Jack Del Rio played linebacker for the Chiefs in the late ’80s, soon after Radecic did. He has enjoyed Del Rio’s rise to fame, first becoming a head coach for the Jacksonville Jaguars from 2003-2011 then being hired to lead the Oakland Raiders in 2015. The other former teammate-turned-coach needs no introduction. A decade and a half after Jim Harbaugh played quarterback for the Colts while Radecic was on the team, he coached the 49ers to the Super Bowl and most recently, beat Penn State 28-16 in Happy Valley while at Michigan’s helm.
“I’d like to be positive about it,” Radecic said. “I like to think at this point in time I would’ve been a position coach, then a coordinator, and then at some point maybe had a shot to be a head coach somewhere, college or pro.”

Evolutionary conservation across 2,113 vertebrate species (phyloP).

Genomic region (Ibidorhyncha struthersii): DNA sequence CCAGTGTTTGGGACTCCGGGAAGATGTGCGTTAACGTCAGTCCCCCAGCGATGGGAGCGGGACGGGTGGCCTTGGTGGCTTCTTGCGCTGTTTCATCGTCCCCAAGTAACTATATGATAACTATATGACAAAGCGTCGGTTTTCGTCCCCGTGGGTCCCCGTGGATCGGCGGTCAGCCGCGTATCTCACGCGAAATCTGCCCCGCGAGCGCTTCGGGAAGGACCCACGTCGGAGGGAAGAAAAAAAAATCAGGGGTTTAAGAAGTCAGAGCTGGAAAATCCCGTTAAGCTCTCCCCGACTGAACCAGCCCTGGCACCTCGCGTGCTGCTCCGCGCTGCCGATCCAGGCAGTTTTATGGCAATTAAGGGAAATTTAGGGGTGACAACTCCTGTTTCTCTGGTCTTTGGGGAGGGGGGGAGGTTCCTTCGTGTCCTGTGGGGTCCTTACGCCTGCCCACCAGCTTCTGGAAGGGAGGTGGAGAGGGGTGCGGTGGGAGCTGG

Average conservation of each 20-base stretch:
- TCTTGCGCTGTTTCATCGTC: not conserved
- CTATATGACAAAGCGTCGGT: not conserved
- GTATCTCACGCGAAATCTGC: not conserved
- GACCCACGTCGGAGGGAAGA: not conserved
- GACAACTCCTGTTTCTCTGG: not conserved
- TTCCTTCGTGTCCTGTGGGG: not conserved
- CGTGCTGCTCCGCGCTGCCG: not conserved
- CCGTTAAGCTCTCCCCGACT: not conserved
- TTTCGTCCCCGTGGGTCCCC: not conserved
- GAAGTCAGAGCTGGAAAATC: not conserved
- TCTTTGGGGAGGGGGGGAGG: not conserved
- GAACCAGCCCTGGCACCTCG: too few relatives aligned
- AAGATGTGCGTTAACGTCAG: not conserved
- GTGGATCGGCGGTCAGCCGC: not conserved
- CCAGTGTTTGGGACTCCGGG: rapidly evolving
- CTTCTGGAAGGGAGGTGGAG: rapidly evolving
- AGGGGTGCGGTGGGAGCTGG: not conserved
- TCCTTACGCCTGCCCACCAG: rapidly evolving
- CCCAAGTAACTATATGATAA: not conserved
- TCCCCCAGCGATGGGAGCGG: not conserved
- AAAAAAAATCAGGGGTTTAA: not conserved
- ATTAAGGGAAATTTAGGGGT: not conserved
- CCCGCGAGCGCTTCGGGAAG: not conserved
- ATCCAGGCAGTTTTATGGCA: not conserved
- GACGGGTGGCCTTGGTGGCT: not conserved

Scott Radecic isn’t leading 22 men up and down a football field; he’s leading a larger team across plenty of different stadiums, arenas, and ballparks.
His current project — and arguably the largest of his career — is the Penn State athletics facilities master plan. Athletic director Sandy Barbour’s second year began with a want to overhaul the athletics facilities and, needing a professional team to review the current state of affairs, she reached out to Populous. Conveniently, a prominent alumnus who had worked on Penn State facilities in the past was ready to help.